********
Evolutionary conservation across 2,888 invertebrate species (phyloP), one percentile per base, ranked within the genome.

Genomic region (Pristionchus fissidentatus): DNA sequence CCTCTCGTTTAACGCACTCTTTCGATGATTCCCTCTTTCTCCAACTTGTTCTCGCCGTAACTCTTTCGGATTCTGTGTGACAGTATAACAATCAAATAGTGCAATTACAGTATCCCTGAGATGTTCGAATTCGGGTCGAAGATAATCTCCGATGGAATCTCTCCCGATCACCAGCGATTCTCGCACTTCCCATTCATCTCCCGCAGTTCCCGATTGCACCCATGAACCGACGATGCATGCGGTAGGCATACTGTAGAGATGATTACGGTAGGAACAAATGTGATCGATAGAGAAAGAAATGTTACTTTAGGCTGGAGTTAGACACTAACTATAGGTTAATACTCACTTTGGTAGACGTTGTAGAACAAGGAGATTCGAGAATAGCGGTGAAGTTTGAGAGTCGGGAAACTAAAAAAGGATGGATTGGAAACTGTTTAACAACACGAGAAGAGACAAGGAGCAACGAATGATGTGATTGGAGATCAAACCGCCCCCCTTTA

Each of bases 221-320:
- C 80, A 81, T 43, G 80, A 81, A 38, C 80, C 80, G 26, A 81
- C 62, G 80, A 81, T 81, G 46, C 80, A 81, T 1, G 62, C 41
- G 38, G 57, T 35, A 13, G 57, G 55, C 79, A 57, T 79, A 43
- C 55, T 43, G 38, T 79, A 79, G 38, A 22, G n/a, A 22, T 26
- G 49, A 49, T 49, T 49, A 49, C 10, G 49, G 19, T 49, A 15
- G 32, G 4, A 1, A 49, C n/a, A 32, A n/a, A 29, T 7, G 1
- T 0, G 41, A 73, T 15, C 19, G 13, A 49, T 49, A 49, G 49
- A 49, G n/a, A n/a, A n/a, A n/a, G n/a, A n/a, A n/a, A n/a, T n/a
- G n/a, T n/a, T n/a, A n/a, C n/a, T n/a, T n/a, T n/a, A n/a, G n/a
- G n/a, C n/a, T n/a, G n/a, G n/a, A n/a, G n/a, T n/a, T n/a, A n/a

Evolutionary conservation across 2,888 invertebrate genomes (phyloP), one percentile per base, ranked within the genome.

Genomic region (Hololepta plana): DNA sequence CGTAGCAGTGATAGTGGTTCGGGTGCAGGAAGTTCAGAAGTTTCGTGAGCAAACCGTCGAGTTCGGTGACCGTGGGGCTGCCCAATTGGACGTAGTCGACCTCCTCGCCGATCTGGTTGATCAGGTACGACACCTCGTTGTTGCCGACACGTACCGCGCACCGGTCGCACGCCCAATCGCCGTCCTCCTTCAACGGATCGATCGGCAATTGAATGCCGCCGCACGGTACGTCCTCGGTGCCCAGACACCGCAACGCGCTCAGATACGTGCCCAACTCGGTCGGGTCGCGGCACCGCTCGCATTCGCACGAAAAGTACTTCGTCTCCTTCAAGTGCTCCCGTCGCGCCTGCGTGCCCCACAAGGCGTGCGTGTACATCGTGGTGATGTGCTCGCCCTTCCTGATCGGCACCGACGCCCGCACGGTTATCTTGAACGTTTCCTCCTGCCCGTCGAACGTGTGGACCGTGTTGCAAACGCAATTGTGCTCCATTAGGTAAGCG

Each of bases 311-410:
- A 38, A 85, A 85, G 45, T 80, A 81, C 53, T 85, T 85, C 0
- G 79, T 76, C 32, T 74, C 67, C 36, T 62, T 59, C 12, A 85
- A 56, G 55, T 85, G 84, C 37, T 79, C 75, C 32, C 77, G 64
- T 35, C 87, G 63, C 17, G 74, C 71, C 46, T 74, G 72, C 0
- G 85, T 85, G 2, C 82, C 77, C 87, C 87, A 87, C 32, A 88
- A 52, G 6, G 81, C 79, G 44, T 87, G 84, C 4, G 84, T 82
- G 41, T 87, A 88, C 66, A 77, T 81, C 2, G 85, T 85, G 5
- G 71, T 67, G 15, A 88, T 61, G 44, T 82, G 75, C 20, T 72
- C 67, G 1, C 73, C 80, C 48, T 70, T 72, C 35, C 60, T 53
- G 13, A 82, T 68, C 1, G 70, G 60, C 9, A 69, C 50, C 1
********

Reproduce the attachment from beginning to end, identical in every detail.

Evolutionary conservation across 2,888 invertebrate species (phyloP), one percentile per base, ranked within the genome.

Genomic region (Pristionchus fissidentatus): DNA sequence CCTCTCGTTTAACGCACTCTTTCGATGATTCCCTCTTTCTCCAACTTGTTCTCGCCGTAACTCTTTCGGATTCTGTGTGACAGTATAACAATCAAATAGTGCAATTACAGTATCCCTGAGATGTTCGAATTCGGGTCGAAGATAATCTCCGATGGAATCTCTCCCGATCACCAGCGATTCTCGCACTTCCCATTCATCTCCCGCAGTTCCCGATTGCACCCATGAACCGACGATGCATGCGGTAGGCATACTGTAGAGATGATTACGGTAGGAACAAATGTGATCGATAGAGAAAGAAATGTTACTTTAGGCTGGAGTTAGACACTAACTATAGGTTAATACTCACTTTGGTAGACGTTGTAGAACAAGGAGATTCGAGAATAGCGGTGAAGTTTGAGAGTCGGGAAACTAAAAAAGGATGGATTGGAAACTGTTTAACAACACGAGAAGAGACAAGGAGCAACGAATGATGTGATTGGAGATCAAACCGCCCCCCTTTA

Each of bases 221-320:
- C 80, A 81, T 43, G 80, A 81, A 38, C 80, C 80, G 26, A 81
- C 62, G 80, A 81, T 81, G 46, C 80, A 81, T 1, G 62, C 41
- G 38, G 57, T 35, A 13, G 57, G 55, C 79, A 57, T 79, A 43
- C 55, T 43, G 38, T 79, A 79, G 38, A 22, G n/a, A 22, T 26
- G 49, A 49, T 49, T 49, A 49, C 10, G 49, G 19, T 49, A 15
- G 32, G 4, A 1, A 49, C n/a, A 32, A n/a, A 29, T 7, G 1
- T 0, G 41, A 73, T 15, C 19, G 13, A 49, T 49, A 49, G 49
- A 49, G n/a, A n/a, A n/a, A n/a, G n/a, A n/a, A n/a, A n/a, T n/a
- G n/a, T n/a, T n/a, A n/a, C n/a, T n/a, T n/a, T n/a, A n/a, G n/a
- G n/a, C n/a, T n/a, G n/a, G n/a, A n/a, G n/a, T n/a, T n/a, A n/a

Evolutionary conservation across 2,888 invertebrate genomes (phyloP), one percentile per base, ranked within the genome.

Genomic region (Hololepta plana): DNA sequence CGTAGCAGTGATAGTGGTTCGGGTGCAGGAAGTTCAGAAGTTTCGTGAGCAAACCGTCGAGTTCGGTGACCGTGGGGCTGCCCAATTGGACGTAGTCGACCTCCTCGCCGATCTGGTTGATCAGGTACGACACCTCGTTGTTGCCGACACGTACCGCGCACCGGTCGCACGCCCAATCGCCGTCCTCCTTCAACGGATCGATCGGCAATTGAATGCCGCCGCACGGTACGTCCTCGGTGCCCAGACACCGCAACGCGCTCAGATACGTGCCCAACTCGGTCGGGTCGCGGCACCGCTCGCATTCGCACGAAAAGTACTTCGTCTCCTTCAAGTGCTCCCGTCGCGCCTGCGTGCCCCACAAGGCGTGCGTGTACATCGTGGTGATGTGCTCGCCCTTCCTGATCGGCACCGACGCCCGCACGGTTATCTTGAACGTTTCCTCCTGCCCGTCGAACGTGTGGACCGTGTTGCAAACGCAATTGTGCTCCATTAGGTAAGCG

Each of bases 311-410:
- A 38, A 85, A 85, G 45, T 80, A 81, C 53, T 85, T 85, C 0
- G 79, T 76, C 32, T 74, C 67, C 36, T 62, T 59, C 12, A 85
- A 56, G 55, T 85, G 84, C 37, T 79, C 75, C 32, C 77, G 64
- T 35, C 87, G 63, C 17, G 74, C 71, C 46, T 74, G 72, C 0
- G 85, T 85, G 2, C 82, C 77, C 87, C 87, A 87, C 32, A 88
- A 52, G 6, G 81, C 79, G 44, T 87, G 84, C 4, G 84, T 82
- G 41, T 87, A 88, C 66, A 77, T 81, C 2, G 85, T 85, G 5
- G 71, T 67, G 15, A 88, T 61, G 44, T 82, G 75, C 20, T 72
- C 67, G 1, C 73, C 80, C 48, T 70, T 72, C 35, C 60, T 53
- G 13, A 82, T 68, C 1, G 70, G 60, C 9, A 69, C 50, C 1